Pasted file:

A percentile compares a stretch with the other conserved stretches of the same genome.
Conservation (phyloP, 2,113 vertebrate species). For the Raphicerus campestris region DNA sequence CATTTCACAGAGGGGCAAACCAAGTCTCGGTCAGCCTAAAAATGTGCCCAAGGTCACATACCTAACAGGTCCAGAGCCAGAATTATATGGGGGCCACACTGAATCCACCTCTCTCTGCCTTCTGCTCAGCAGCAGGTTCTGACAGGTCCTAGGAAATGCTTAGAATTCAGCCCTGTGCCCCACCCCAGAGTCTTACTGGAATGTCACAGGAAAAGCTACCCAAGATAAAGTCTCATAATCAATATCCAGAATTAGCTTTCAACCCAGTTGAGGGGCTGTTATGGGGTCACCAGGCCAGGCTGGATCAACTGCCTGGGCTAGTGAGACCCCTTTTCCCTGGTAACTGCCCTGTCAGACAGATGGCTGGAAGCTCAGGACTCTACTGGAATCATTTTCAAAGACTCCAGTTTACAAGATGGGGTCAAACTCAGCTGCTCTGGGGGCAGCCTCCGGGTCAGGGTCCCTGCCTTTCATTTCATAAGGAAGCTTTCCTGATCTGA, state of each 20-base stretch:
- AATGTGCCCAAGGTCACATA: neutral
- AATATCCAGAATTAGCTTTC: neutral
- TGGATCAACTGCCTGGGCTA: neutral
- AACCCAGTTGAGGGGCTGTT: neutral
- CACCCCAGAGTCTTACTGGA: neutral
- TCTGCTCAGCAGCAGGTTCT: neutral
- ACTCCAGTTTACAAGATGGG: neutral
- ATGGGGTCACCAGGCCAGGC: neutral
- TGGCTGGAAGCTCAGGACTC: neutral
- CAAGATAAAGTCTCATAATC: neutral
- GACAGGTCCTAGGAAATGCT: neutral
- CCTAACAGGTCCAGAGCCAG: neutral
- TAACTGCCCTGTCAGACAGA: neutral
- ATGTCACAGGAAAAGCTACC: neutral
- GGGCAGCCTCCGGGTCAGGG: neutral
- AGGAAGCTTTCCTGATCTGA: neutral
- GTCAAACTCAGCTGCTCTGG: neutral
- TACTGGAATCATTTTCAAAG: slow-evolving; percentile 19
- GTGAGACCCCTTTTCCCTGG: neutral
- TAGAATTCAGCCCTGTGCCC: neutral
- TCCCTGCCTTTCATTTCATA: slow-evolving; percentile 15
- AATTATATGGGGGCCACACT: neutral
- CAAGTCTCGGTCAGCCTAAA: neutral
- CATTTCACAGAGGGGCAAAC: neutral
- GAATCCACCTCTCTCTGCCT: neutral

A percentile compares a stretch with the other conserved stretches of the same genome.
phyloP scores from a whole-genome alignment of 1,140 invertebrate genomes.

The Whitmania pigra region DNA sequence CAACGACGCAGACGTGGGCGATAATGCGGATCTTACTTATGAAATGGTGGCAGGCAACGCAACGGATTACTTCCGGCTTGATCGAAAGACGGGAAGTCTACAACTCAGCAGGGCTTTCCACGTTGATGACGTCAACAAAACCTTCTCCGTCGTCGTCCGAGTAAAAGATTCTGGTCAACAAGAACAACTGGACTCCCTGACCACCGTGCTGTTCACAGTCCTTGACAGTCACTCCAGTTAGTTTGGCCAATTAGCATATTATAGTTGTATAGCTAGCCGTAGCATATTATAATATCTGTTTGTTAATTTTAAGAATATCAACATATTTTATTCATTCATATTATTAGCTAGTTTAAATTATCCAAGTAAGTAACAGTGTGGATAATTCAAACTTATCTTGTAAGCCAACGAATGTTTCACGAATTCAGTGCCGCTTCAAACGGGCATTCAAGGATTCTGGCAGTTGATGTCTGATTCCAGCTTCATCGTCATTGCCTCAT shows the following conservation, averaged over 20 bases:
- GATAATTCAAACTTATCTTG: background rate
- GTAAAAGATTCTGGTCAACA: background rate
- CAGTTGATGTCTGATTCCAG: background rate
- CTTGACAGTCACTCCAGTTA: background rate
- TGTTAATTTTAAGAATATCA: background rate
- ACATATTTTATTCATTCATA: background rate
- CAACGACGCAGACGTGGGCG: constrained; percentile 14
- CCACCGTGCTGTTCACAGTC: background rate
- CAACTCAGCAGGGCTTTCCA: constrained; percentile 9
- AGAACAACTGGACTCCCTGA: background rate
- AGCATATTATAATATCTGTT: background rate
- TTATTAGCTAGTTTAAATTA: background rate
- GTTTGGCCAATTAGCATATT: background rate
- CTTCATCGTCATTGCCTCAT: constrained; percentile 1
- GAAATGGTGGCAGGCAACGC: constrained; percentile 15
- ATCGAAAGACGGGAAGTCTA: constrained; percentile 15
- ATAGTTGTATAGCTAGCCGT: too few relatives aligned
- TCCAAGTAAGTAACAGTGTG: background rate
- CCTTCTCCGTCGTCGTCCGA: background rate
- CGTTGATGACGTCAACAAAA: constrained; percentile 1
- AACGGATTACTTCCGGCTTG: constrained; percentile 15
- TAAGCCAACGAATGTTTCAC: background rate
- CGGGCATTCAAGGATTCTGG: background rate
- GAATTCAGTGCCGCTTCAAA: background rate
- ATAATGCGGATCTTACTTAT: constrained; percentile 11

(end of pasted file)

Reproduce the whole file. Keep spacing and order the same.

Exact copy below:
A percentile compares a stretch with the other conserved stretches of the same genome.
Conservation (phyloP, 2,113 vertebrate species). For the Raphicerus campestris region DNA sequence CATTTCACAGAGGGGCAAACCAAGTCTCGGTCAGCCTAAAAATGTGCCCAAGGTCACATACCTAACAGGTCCAGAGCCAGAATTATATGGGGGCCACACTGAATCCACCTCTCTCTGCCTTCTGCTCAGCAGCAGGTTCTGACAGGTCCTAGGAAATGCTTAGAATTCAGCCCTGTGCCCCACCCCAGAGTCTTACTGGAATGTCACAGGAAAAGCTACCCAAGATAAAGTCTCATAATCAATATCCAGAATTAGCTTTCAACCCAGTTGAGGGGCTGTTATGGGGTCACCAGGCCAGGCTGGATCAACTGCCTGGGCTAGTGAGACCCCTTTTCCCTGGTAACTGCCCTGTCAGACAGATGGCTGGAAGCTCAGGACTCTACTGGAATCATTTTCAAAGACTCCAGTTTACAAGATGGGGTCAAACTCAGCTGCTCTGGGGGCAGCCTCCGGGTCAGGGTCCCTGCCTTTCATTTCATAAGGAAGCTTTCCTGATCTGA, state of each 20-base stretch:
- AATGTGCCCAAGGTCACATA: neutral
- AATATCCAGAATTAGCTTTC: neutral
- TGGATCAACTGCCTGGGCTA: neutral
- AACCCAGTTGAGGGGCTGTT: neutral
- CACCCCAGAGTCTTACTGGA: neutral
- TCTGCTCAGCAGCAGGTTCT: neutral
- ACTCCAGTTTACAAGATGGG: neutral
- ATGGGGTCACCAGGCCAGGC: neutral
- TGGCTGGAAGCTCAGGACTC: neutral
- CAAGATAAAGTCTCATAATC: neutral
- GACAGGTCCTAGGAAATGCT: neutral
- CCTAACAGGTCCAGAGCCAG: neutral
- TAACTGCCCTGTCAGACAGA: neutral
- ATGTCACAGGAAAAGCTACC: neutral
- GGGCAGCCTCCGGGTCAGGG: neutral
- AGGAAGCTTTCCTGATCTGA: neutral
- GTCAAACTCAGCTGCTCTGG: neutral
- TACTGGAATCATTTTCAAAG: slow-evolving; percentile 19
- GTGAGACCCCTTTTCCCTGG: neutral
- TAGAATTCAGCCCTGTGCCC: neutral
- TCCCTGCCTTTCATTTCATA: slow-evolving; percentile 15
- AATTATATGGGGGCCACACT: neutral
- CAAGTCTCGGTCAGCCTAAA: neutral
- CATTTCACAGAGGGGCAAAC: neutral
- GAATCCACCTCTCTCTGCCT: neutral

A percentile compares a stretch with the other conserved stretches of the same genome.
phyloP scores from a whole-genome alignment of 1,140 invertebrate genomes.

The Whitmania pigra region DNA sequence CAACGACGCAGACGTGGGCGATAATGCGGATCTTACTTATGAAATGGTGGCAGGCAACGCAACGGATTACTTCCGGCTTGATCGAAAGACGGGAAGTCTACAACTCAGCAGGGCTTTCCACGTTGATGACGTCAACAAAACCTTCTCCGTCGTCGTCCGAGTAAAAGATTCTGGTCAACAAGAACAACTGGACTCCCTGACCACCGTGCTGTTCACAGTCCTTGACAGTCACTCCAGTTAGTTTGGCCAATTAGCATATTATAGTTGTATAGCTAGCCGTAGCATATTATAATATCTGTTTGTTAATTTTAAGAATATCAACATATTTTATTCATTCATATTATTAGCTAGTTTAAATTATCCAAGTAAGTAACAGTGTGGATAATTCAAACTTATCTTGTAAGCCAACGAATGTTTCACGAATTCAGTGCCGCTTCAAACGGGCATTCAAGGATTCTGGCAGTTGATGTCTGATTCCAGCTTCATCGTCATTGCCTCAT shows the following conservation, averaged over 20 bases:
- GATAATTCAAACTTATCTTG: background rate
- GTAAAAGATTCTGGTCAACA: background rate
- CAGTTGATGTCTGATTCCAG: background rate
- CTTGACAGTCACTCCAGTTA: background rate
- TGTTAATTTTAAGAATATCA: background rate
- ACATATTTTATTCATTCATA: background rate
- CAACGACGCAGACGTGGGCG: constrained; percentile 14
- CCACCGTGCTGTTCACAGTC: background rate
- CAACTCAGCAGGGCTTTCCA: constrained; percentile 9
- AGAACAACTGGACTCCCTGA: background rate
- AGCATATTATAATATCTGTT: background rate
- TTATTAGCTAGTTTAAATTA: background rate
- GTTTGGCCAATTAGCATATT: background rate
- CTTCATCGTCATTGCCTCAT: constrained; percentile 1
- GAAATGGTGGCAGGCAACGC: constrained; percentile 15
- ATCGAAAGACGGGAAGTCTA: constrained; percentile 15
- ATAGTTGTATAGCTAGCCGT: too few relatives aligned
- TCCAAGTAAGTAACAGTGTG: background rate
- CCTTCTCCGTCGTCGTCCGA: background rate
- CGTTGATGACGTCAACAAAA: constrained; percentile 1
- AACGGATTACTTCCGGCTTG: constrained; percentile 15
- TAAGCCAACGAATGTTTCAC: background rate
- CGGGCATTCAAGGATTCTGG: background rate
- GAATTCAGTGCCGCTTCAAA: background rate
- ATAATGCGGATCTTACTTAT: constrained; percentile 11